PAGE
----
A poem or prose selection that laments or mediates on the passing or death of something or someone of value
Three periods (. . .) indicating the omission of words in a thought or quotation
A term that describes a line of poetry that ends with a natural pause often indicated by a mark of punctuation.
The continuation of a syntactic unit from one line or couplet of a poem to the next with no pause.
A feeling of listlessness and dissatisfaction arising from a lack of occupation or excitement.
An author's concluding words.
A short poem with a clever twist at the end, or a concise and witty statement.
A short quotation or saying at the beginning of a book or chapter, intended to suggest its theme.
A manifestation of a divine or supernatural being.
An adjective or descriptive phrase expressing a quality characteristic of the person or thing mentioned.
A mild or less negative usage for a harsh or blunt term. (ex. he passed away)
The quality of being pleasing to the ear, especially through a harmonious combination of words.
The process of analyzing a literary work in order to reveal its meaning.
Writing or speech primarily intended to convey information or to explain; a detailed statement or explanation; explanatory treatise.
A comedy that contains an extravagant and nonsensical disregard of seriousness, although it may have a serious, scornful purpose.
In contrast to literal language, this implies meanings. It includes devices such as metaphors, similes, and personification, etc.
A return to an earlier time in a story or play in order to clarify present actions or circumstances.
An easily recognized character type in fiction who may not be fully delineated but is useful in carrying out some narrative purpose of the author.
A kind of poetry without rhymed lines, rhythm or fixed metrical feet.
A secondary character whose purpose is to highlight the characteristics of a main character, usually by contrast.
An event or statement in a narrative that suggests, in miniature, a larger event that comes later.
Arrangement and style in literary composition.
A secondary story or stories embedded in the main story.
A very ugly or comically distorted figure, creature, or image.
Two rhyming lines in iambic pentameter.
A metrical line containing six feet.
A metrical foot consisting of one short (or unstressed) syllable followed by one long (or stressed) syllable.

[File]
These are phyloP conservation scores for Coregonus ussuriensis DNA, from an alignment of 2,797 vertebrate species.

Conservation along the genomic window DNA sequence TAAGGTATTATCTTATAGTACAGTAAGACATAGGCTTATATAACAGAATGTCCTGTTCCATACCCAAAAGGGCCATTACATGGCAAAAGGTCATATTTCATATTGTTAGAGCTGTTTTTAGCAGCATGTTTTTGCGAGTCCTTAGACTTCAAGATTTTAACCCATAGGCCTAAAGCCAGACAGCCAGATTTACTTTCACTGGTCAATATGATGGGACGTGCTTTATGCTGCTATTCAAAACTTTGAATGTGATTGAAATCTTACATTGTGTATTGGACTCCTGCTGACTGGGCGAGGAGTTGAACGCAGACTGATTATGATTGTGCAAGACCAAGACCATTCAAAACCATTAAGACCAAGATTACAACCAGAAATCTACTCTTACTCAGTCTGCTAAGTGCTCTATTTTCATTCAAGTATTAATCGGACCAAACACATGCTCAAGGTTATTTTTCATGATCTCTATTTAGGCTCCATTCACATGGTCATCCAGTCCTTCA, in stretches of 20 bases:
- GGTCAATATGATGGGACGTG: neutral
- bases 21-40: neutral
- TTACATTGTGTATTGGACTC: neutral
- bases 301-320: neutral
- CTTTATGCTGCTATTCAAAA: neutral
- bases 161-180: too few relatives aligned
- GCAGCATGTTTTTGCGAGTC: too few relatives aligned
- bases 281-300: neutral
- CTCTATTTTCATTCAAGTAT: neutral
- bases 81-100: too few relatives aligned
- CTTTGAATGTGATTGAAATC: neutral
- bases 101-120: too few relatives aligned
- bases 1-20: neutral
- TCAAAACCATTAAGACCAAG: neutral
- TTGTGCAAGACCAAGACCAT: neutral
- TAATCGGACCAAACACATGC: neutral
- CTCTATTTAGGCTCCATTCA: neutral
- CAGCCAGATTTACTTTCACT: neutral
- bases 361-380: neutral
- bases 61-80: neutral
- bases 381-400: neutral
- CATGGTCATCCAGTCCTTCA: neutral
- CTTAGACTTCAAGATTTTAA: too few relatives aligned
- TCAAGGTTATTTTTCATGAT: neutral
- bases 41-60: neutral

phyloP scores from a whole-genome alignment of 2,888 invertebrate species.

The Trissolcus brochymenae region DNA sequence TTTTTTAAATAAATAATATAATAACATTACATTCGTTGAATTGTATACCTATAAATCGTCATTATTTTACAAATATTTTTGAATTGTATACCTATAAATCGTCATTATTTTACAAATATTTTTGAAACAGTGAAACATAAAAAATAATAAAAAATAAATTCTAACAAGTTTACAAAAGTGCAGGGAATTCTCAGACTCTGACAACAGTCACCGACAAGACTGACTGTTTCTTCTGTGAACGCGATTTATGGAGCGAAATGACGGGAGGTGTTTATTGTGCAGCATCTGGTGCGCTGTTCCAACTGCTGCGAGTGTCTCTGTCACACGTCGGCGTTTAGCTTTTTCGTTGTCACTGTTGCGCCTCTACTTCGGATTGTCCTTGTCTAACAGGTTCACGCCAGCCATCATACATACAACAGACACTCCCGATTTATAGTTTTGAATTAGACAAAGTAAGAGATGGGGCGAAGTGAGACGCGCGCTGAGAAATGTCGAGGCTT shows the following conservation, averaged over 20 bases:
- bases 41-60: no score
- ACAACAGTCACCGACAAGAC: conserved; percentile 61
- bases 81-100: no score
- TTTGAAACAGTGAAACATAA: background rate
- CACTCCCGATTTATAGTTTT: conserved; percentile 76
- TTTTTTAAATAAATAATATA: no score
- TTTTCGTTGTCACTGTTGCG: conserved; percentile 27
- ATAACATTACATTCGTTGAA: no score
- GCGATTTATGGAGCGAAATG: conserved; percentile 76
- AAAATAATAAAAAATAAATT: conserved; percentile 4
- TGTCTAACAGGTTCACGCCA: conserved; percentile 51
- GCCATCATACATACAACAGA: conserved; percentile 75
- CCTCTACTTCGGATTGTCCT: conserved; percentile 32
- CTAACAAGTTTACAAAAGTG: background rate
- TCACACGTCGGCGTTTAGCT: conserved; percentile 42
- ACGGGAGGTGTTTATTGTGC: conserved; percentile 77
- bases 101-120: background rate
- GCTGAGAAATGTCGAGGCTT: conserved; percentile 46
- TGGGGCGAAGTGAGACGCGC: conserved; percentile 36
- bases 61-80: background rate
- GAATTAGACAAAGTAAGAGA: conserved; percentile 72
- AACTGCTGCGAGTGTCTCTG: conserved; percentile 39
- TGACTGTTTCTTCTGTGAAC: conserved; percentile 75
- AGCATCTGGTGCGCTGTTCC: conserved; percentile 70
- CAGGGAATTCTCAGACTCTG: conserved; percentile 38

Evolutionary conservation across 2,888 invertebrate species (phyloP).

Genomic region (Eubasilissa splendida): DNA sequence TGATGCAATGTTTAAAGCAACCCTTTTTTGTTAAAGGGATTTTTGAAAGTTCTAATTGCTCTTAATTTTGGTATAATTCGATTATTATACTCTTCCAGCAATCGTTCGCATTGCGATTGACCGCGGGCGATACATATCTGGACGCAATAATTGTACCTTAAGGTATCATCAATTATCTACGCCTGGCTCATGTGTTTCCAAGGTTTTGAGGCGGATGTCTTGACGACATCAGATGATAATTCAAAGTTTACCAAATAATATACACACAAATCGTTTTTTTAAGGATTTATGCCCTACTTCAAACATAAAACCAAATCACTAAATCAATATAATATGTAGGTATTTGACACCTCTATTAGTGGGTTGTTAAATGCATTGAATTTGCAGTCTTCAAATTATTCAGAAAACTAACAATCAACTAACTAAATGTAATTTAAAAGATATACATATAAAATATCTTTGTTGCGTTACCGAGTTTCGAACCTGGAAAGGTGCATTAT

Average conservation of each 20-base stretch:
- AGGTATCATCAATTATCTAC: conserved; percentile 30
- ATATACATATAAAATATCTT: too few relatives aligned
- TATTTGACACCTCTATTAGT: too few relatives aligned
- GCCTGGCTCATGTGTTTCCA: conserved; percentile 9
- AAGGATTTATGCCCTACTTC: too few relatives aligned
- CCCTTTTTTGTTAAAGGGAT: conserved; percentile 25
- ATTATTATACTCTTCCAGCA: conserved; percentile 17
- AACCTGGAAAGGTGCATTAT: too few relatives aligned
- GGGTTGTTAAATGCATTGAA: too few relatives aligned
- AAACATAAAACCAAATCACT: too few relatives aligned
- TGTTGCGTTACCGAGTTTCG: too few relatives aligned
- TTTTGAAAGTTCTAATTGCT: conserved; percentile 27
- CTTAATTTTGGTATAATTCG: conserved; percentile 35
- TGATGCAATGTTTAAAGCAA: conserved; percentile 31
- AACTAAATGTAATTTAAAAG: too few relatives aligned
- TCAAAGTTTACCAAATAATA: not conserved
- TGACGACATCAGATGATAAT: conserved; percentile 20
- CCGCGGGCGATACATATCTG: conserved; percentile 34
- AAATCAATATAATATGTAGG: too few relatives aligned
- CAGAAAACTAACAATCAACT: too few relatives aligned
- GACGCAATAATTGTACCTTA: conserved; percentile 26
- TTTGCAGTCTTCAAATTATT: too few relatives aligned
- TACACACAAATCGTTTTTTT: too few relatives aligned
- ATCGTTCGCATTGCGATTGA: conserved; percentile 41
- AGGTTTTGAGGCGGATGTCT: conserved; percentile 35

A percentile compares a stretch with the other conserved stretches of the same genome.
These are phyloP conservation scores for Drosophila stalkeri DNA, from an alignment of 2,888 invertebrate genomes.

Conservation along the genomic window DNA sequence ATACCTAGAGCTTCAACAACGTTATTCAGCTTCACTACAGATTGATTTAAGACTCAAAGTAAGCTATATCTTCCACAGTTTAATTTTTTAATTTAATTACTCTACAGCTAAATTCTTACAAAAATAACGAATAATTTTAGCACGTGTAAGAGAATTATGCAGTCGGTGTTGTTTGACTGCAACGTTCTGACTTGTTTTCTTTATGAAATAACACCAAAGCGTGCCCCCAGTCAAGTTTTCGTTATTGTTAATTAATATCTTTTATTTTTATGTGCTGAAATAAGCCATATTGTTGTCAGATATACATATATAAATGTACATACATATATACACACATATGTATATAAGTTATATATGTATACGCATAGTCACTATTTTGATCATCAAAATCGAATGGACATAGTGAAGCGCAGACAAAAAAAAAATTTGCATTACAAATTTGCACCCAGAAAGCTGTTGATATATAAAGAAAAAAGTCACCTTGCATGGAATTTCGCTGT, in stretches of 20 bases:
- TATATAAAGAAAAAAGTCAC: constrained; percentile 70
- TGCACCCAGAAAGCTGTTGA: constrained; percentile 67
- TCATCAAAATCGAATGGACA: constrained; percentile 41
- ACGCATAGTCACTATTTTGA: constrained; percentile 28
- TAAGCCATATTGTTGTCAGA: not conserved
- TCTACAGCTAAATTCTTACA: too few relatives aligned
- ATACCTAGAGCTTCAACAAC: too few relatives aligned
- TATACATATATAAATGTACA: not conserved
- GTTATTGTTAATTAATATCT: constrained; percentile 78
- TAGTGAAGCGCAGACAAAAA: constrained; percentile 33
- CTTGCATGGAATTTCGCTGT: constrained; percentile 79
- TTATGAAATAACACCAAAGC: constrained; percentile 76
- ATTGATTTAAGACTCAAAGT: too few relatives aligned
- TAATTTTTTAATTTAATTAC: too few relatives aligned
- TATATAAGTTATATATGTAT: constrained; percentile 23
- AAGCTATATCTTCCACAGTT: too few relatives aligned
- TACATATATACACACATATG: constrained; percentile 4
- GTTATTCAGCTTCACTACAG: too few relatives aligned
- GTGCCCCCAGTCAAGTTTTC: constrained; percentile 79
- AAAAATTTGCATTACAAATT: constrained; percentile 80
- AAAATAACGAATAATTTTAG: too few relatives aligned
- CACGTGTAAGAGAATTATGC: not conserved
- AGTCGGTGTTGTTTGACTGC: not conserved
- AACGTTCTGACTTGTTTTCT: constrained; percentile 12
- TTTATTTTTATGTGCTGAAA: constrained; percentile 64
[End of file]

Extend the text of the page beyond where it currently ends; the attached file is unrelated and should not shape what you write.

Visually descriptive or figurative language. Word or words that create a picture in the reader's mind.
Issues a command.
Out of keeping or place; inappropriate; unbecoming, inconsistent.
A rhyme involving a word in the middle of a line and another at the end of the line or in the middle of the next.
When the opposite of what you expect to happen, does happen. Intended meaning is the opposite of what is stated.
The diction used by a group which practices a similar profession or activity.
In accordance with, involving, or being the primary or strict meaning of the word or words; not figurative or metaphorical.
A particular form of understatement, generated by denying the opposite of the statement which otherwise would be used.
A sentence that is complete before its end. follows customary word order of English sentences, main clause comes first and the subordinate clause follows. i.e. subject-verb-object
Having the form and musical quality of a song, and especially the character of a song-like outpouring of the poet's own thoughts and feelings, as distinguished from epic and dramatic poetry.
Making an implied comparsion, not using "like," "as," or other such words.
A regular pattern of stressed and unstressed syllables in a line of poetry
A figure of speech in which one word or phrase is substituted for another with which it is closely associated (such as "crown" for "royalty").
A way of varying poetic meter by taking a single foot of the normal meter and replacing it with a foot of different meter.
Using words to restrict or add to the sense of a noun. Changes made to improve
A recurring subject, theme, or idea in a literary work.
A character's incentive or reason for behaving in a certain manner; that which impels a character to act.
A person, animal, or thing telling the story or giving an account of something.
The methods involved in telling a story; the procedures used by a writer of stories or accounts (examples: point of view, manipulation of time, dialogue, or interior monologue)
A particular time or instance of an event.
An eight line stanza.
A lyric poem usually marked by serious, respectful, and exalted feelings toward the subject.
Omniscient Point of View
The point of view where the narrator knows everything about the characters and their thoughts - told in the 3rd person.
A figure of speech in which natural sounds are imitated in the sounds of words.
A figure of speech that combines opposite or contradictory terms in a brief phrase. (ex. Foolishly smart)
A simple story used to illustrate a moral or spiritual lesson.
A statement or proposition that seems self-contradictory or absurd but in reality expresses a possible truth.
Repetition of the same pattern of words or phrases within a sentence or passage to show that two or more ideas have the same level of importance.
A work that closely imitates the style or content of another with the specific aim of comic effect and/or ridicule.
A line of verse consisting of five metrical feet
A sentence that presents its central meaning in a main clause at the end.
A figure of speech in which an object or animal is given human feelings, thoughts, or attitudes
Point of View
The perspective from which a story is told
Deliberate use of many conjunctions in close succession, especially where some might be omitted. Hemingway and the Bible both use extensively. Ex. "he ran and jumped and laughed for joy"